By Hazel Scott/ASU
The National Center for the Study of Civil Rights and African-American Culture at Alabama State University marked the 60th anniversary of the Freedom Rides with a virtual celebration on May 27.
The speaker was Dr. Ray Arsenalut, author of “Freedom Riders and the Struggle for Racial Justice.”
The program was in honor of the historic 1961 Freedom Riders, African-American and White civil rights activists who rode interstate buses into the segregated South to test the Supreme Court ruling that segregated public buses were unconstitutional.
When the group pulled up to the Greyhound Bus Station in Anniston, Alabama, on Mother’s Day, they were violently attacked, with the activists barely escaping. ASU alumnus, the Rev. Ralph David Abernathy, Dr. Martin Luther King Jr. and other civil rights leaders announced the continuation of the rides from ASU’s First Baptist Church, where Abernathy was pastor, following the attack of the riders at the Greyhound terminal.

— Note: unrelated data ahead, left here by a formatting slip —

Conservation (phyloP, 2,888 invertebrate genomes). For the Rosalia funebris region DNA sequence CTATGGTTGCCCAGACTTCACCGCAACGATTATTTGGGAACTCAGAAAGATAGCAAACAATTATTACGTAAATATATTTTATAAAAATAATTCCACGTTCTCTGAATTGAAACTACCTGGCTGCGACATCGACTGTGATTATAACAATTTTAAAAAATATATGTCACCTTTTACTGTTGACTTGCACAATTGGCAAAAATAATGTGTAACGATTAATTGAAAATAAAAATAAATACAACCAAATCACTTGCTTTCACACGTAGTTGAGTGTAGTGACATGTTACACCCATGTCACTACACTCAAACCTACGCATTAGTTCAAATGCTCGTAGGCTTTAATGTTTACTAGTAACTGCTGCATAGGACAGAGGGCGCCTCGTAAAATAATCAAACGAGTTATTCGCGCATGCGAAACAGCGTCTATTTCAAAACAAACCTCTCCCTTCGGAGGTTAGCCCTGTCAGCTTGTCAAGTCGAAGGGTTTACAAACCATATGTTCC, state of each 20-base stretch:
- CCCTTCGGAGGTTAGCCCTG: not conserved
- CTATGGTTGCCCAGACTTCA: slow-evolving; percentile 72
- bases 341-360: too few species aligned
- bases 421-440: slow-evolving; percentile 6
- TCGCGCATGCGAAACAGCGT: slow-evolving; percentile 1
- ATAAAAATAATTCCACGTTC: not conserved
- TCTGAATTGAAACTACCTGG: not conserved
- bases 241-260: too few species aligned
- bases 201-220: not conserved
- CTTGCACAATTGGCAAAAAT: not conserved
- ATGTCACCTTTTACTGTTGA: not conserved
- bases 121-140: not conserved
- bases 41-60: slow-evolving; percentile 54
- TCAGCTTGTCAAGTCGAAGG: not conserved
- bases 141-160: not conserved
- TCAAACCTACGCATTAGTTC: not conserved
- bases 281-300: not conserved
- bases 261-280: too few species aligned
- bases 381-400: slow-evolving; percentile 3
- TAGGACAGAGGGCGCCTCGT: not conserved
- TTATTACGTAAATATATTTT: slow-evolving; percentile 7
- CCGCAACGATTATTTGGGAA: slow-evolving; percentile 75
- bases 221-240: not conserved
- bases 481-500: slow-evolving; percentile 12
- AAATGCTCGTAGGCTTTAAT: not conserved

The Freedom Rides, and the violent reactions they provoked, bolstered the credibility of the American Civil Rights Movement. They called national attention to the disregard for the federal law and the local violence used to enforce segregation in the southern United States.
The interstate travel throughout the Deep South was organized by the Congress of Racial Equality (CORE) and later joined by the Student Nonviolent Coordinating Committee (SNCC).
The Nation al Center event, titled “The Freedom Rides: A Closer Look-- Alabama State University and the Desegregation of Interstate Transportation Founders,” can be viewed on Facebook, at ASU@CivilRightsCenter, and YouTubePremiere on both the Center and University’s channels.